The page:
UBS's Paris Penalty Shows Le Sheriff Has Come to Town
(Bloomberg) -- Fans of French exceptionalism may not want to admit it but the $5.1 billion penalty a Paris judge slapped on UBS Group AG for helping clients to launder their hidden assets is the strongest sign yet that American-style justice has come to town.
The 3.7 billion euro-fine ($4.2 billion) and 800 million euros in damages the bank was ordered to pay, the biggest ever levied in France, is reminiscent of the muscular approach the U.S. Department of Justice took in punishing Swiss banks for their role in helping Americans avoid tax.
“It’s very much an American phenomenon that has been noticed in France,” said Christopher Mesnooh, a Paris lawyer who practices on both sides of the Atlantic. Set against the Gilets Jaunes protests over wealth disparity that have gripped France, he said French courts are also mindful of their duty to prosecute attempts to rip off ordinary French taxpayers
“They see that the Justice Department is able to levy extremely large fines and so the idea that you can levy such fines has made its way to Europe,” according to Mesnooh.
The French prosecutor’s eight-year pursuit of UBS culminated in the Paris criminal court ruling on Wednesday that the Zurich-based lender illegally provided French customers with banking services to hide assets from tax authorities. The landmark fine follows an agreement UBS struck a decade earlier with the Department of Justice to avoid prosecution in return for paying $780 million and handing over the names of clients, a key concession given it went against the fundamental principles of Swiss banking secrecy.
Armed with that so-called deferred prosecution agreement, the Department of Justice widened its disclosure program in 2013, ultimately netting 80 Swiss banks who agreed to admit wrongdoing and pay $1.36 billion in fines in exchange for being spared the embarrassment of a public trial. U.S. prosecutors then separately extracted a guilty plea and $2.6 billion settlement from UBS arch-rival Credit Suisse Group AG in 2014 for its role in helping Americans hide their assets in Swiss bank accounts.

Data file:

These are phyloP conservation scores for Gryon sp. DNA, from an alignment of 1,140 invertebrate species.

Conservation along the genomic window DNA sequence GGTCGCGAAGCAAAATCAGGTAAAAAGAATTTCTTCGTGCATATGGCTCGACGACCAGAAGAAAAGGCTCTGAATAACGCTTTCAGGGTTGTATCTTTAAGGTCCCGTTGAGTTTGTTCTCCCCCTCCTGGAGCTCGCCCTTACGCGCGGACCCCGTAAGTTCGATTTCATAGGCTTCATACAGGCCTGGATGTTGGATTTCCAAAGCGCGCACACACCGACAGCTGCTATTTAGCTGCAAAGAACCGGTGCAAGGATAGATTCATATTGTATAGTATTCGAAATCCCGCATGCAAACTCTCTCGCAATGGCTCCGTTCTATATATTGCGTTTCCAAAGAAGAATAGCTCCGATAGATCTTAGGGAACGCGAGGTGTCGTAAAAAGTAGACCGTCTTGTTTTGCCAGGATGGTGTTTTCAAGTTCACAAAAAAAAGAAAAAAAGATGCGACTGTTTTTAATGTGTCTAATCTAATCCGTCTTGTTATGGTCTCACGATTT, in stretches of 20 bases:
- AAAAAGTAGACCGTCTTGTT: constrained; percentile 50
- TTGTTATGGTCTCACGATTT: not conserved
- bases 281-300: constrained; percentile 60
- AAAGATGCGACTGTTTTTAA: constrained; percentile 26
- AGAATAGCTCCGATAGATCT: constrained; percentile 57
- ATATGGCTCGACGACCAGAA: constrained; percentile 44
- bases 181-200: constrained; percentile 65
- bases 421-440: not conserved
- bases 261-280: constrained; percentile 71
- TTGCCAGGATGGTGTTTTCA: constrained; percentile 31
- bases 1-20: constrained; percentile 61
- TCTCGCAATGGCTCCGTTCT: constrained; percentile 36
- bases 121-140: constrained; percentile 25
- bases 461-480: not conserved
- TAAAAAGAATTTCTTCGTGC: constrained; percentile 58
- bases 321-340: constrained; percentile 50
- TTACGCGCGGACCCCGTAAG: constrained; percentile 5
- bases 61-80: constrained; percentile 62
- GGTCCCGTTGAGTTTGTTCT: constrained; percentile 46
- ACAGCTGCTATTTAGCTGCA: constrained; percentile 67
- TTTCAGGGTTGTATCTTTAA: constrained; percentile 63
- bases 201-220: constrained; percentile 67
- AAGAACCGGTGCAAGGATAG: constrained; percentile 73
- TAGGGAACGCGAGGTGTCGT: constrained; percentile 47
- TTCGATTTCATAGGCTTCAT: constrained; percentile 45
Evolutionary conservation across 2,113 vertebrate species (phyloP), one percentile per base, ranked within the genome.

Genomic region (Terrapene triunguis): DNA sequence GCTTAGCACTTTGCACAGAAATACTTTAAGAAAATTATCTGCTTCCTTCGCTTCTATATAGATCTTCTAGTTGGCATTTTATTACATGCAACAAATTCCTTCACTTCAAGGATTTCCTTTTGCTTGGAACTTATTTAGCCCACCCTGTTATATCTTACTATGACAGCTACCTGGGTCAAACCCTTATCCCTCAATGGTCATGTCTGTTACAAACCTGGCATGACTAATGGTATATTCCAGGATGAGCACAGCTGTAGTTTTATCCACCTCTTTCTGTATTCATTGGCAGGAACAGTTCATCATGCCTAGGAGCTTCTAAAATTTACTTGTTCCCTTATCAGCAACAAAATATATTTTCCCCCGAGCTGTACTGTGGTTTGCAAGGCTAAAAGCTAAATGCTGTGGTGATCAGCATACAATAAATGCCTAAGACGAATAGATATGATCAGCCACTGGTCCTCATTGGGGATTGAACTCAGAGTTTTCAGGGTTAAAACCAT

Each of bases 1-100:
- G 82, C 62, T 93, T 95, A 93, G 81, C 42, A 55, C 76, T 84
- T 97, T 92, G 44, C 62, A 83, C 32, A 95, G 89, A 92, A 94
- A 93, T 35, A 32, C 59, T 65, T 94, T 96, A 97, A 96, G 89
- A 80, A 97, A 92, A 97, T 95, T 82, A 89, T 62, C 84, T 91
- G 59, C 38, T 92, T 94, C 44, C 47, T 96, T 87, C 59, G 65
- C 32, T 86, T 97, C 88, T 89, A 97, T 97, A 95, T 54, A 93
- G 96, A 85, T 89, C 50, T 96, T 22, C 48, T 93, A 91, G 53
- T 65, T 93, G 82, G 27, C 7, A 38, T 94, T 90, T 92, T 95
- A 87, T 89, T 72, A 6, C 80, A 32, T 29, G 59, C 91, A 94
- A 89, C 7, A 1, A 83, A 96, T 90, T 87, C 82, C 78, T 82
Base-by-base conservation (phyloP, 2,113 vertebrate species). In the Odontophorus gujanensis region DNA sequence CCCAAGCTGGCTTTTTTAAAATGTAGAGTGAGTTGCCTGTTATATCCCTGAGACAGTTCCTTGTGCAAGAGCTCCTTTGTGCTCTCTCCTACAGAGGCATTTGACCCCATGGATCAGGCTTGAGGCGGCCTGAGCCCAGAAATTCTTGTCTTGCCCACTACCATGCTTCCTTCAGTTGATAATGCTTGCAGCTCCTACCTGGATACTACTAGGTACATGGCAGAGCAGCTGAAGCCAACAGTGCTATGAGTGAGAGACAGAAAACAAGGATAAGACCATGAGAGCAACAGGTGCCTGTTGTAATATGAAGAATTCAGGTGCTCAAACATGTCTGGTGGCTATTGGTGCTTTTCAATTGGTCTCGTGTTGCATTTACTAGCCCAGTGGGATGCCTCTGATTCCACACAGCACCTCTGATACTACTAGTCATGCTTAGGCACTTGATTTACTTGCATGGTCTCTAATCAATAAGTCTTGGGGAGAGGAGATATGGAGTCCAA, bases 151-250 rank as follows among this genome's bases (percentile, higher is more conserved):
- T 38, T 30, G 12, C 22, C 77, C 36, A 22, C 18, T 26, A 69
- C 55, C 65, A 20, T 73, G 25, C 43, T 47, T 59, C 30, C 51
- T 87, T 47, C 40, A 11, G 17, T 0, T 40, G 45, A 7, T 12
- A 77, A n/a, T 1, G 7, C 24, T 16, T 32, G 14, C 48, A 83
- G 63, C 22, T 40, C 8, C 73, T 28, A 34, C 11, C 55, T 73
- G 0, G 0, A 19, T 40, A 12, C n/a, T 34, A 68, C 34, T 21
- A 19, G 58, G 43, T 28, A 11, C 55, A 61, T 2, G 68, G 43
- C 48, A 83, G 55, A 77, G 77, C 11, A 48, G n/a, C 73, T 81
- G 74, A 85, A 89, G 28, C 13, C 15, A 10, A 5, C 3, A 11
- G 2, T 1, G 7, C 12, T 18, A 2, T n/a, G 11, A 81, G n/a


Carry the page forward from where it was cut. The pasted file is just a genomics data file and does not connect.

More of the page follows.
“The bank has consistently contested any criminal wrongdoing in this case throughout the investigation and during the trial,” UBS said in Wednesday’s statement.
UBS said on Thursday that it had already filed an appeal of Wednesday’s ruling, arguing in its statement that the conviction is “not supported by any concrete evidence.” The bank went on to blast the text of the verdict as a “copy and paste” job of the prosecutor’s own documentation.
Twice, UBS entered discussion to settle with French authorities but the first set of talks broke down in 2014 after UBS balked at entering a guilty plea and the second set of negotiations collapsed over how much the bank should pay. But the decision to play hardball in court appears to have backfired, landing UBS with a penalty that’s five times what most analysts expected and dwarfing what the bank set aside for legal issues.
“This is the largest fine that a French criminal authority has ever awarded and shows that French justice is approaching American-style penalties,” said Ludovic Malgrain, a lawyer at White & Case in Paris, who is not involved in the trial.
Even outside the finance sector, French regulators are beginning to flex their muscles. Alphabet Inc.’s Google was hit in January with a 50-million euro fine by France’s data authority CNIL after the regulator concluded Google broke tough new European Union data-protection rules.
“They can go after banks and large technology company because they see that the money is there,” says Mesnooh. “I think we’re going to see more and more of it.”
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